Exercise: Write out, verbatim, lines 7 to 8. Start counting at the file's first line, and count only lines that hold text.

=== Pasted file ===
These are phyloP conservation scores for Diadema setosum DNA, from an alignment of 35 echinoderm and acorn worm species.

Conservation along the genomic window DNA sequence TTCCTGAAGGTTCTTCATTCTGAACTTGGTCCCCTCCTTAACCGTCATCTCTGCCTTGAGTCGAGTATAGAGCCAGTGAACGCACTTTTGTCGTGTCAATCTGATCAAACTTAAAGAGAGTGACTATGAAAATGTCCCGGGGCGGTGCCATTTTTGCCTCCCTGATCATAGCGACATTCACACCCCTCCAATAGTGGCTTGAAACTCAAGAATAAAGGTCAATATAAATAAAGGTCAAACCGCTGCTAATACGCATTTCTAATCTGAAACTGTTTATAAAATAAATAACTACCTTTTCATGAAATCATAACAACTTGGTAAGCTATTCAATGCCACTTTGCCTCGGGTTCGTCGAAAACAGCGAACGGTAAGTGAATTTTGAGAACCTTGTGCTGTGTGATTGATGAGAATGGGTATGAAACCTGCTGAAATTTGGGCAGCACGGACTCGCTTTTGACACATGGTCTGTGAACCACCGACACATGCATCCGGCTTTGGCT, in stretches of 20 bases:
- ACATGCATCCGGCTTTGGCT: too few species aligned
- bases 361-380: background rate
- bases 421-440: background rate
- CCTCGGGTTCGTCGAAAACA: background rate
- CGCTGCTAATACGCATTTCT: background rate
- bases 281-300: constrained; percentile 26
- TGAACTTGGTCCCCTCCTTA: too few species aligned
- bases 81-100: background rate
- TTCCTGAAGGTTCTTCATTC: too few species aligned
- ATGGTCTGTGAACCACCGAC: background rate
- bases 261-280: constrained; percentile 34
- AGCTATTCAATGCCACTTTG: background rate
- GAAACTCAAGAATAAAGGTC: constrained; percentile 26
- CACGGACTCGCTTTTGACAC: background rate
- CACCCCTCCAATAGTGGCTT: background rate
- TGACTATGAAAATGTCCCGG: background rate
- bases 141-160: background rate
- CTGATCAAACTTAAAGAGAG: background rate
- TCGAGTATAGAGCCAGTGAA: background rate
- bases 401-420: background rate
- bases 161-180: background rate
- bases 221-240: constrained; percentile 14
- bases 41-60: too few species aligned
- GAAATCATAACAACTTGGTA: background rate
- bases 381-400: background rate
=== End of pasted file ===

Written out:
- CGCTGCTAATACGCATTTCT: background rate
- bases 281-300: constrained; percentile 26